news 17 Jul 14

Strasbourg Rules Against Ljubljana Bank and Slovenia

Ruling holds important implications for several hundred thousand former clients of the defunct bank in former Yugoslavia who lost millions in savings.

Sven Milekic
BIRN
Zagreb

The European Court for Human Rights, ECHR, on Wednesday ruled in favour of two citizens of Bosnia and Herzegovina who sued the Ljubljana Bank and the state of Slovenia for not returning their foreign currency savings lost in the early 1990s.

The bank was liquidated in the early 1990s. In 1994, a new bank was formed with its assets, but not its liabilities, which left many former clients without their savings. Slovenian clients filed lawsuits that ended by 1998, but around 130,000 savers in Croatia and 165,000 in Bosnia and Herzegovina remain without refunds.

As the bank functioned throughout the former Yugoslavia, Slovenia insisted it was a “succession” issue that should be resolved by all the successor states.

However, the Court has now confirmed the first-degree judgement from 2012, which said Slovenia and the bank were liable for refunding the foreign savings of two citizens of Bosnia, and that Slovenia had violated the savers’ rights to protection of their property and to an effective remedy.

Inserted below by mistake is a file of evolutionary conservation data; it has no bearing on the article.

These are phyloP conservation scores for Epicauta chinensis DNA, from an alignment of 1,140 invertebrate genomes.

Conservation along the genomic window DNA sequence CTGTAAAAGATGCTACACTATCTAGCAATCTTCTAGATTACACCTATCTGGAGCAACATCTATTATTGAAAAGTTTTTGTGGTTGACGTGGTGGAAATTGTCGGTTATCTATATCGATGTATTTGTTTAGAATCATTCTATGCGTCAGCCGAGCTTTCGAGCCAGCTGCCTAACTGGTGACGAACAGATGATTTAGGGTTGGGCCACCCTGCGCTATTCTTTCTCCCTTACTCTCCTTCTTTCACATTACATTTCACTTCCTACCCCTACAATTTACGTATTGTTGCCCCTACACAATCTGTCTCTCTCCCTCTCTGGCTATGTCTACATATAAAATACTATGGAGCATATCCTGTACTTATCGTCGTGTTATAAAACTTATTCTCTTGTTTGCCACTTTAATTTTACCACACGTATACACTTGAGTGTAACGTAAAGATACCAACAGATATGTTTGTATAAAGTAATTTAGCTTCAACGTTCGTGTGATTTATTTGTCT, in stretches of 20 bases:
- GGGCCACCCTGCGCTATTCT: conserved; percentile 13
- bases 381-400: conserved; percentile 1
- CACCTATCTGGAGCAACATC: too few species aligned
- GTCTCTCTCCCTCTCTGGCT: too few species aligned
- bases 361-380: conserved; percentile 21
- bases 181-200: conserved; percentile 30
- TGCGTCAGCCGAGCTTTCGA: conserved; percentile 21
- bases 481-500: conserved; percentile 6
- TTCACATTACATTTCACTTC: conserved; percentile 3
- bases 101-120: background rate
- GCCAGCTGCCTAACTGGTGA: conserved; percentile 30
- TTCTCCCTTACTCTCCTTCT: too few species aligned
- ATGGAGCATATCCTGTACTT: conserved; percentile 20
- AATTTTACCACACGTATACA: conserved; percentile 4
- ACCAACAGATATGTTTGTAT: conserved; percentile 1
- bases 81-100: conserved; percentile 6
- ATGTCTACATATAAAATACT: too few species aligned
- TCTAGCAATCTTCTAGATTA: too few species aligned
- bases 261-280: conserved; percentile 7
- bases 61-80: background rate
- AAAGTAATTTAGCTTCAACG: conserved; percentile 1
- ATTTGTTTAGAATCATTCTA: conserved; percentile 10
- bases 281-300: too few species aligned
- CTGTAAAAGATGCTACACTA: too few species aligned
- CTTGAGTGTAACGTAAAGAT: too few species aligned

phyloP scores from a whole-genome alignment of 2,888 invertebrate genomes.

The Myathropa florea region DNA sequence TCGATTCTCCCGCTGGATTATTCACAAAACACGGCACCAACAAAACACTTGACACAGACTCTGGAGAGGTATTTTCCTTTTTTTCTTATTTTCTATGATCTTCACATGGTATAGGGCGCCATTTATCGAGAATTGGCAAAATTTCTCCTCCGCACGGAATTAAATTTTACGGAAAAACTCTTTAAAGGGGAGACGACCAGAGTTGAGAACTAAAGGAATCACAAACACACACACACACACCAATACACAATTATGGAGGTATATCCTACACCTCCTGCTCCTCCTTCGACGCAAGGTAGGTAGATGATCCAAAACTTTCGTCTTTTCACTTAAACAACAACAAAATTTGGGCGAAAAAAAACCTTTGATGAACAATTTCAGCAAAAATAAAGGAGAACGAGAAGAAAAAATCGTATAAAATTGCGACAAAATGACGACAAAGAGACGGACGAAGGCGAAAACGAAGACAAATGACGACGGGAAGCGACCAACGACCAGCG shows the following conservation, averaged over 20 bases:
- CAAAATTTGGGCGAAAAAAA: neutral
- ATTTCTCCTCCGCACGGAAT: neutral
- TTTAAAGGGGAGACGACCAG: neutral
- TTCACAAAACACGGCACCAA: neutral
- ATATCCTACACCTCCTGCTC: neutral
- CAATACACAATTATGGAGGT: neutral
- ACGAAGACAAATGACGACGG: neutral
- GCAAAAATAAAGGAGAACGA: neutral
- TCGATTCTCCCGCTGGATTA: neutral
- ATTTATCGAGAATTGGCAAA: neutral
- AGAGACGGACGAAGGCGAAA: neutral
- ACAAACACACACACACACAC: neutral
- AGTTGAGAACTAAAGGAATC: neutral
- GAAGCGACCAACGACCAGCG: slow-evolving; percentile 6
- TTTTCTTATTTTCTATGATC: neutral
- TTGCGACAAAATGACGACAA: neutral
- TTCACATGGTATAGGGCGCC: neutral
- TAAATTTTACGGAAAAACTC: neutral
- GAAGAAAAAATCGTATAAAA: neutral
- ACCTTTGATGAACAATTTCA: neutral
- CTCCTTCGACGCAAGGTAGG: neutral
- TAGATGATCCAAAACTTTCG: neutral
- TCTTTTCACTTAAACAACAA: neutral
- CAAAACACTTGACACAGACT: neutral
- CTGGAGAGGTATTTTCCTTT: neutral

The court ordered Slovenia to repay the two within a year and pay each of them 4,000 euro for non-material damages.

The judgment has important implications for all former clients of the former bank, 130,000 of whom are in Croatia, and who still seek the 130 million euro they lost - plus interest.

Croatia’s representative before the ECHR, Stefica Staznik, said the judgment will apply for all former clients of the bank and that Slovenia will have to pass a law in order to repay their lost deposits.

Croatian Prime Minister Zoran Milanovic hailed the judgment as just, noting, however, that it has “put Slovenia in a complicated situation, because of the interest rate during those years.

“Either way, it is Slovenia’s obligation to ensure people the right to enjoy their property. It is same as Slovenian homes on the Croatian coast, which number in the thousands and were never questioned nor taken away,” he added.

“I am sorry that it had to end in this way. Everyone lost in a way, and Slovenia the most,” concluded Milanovic.


 

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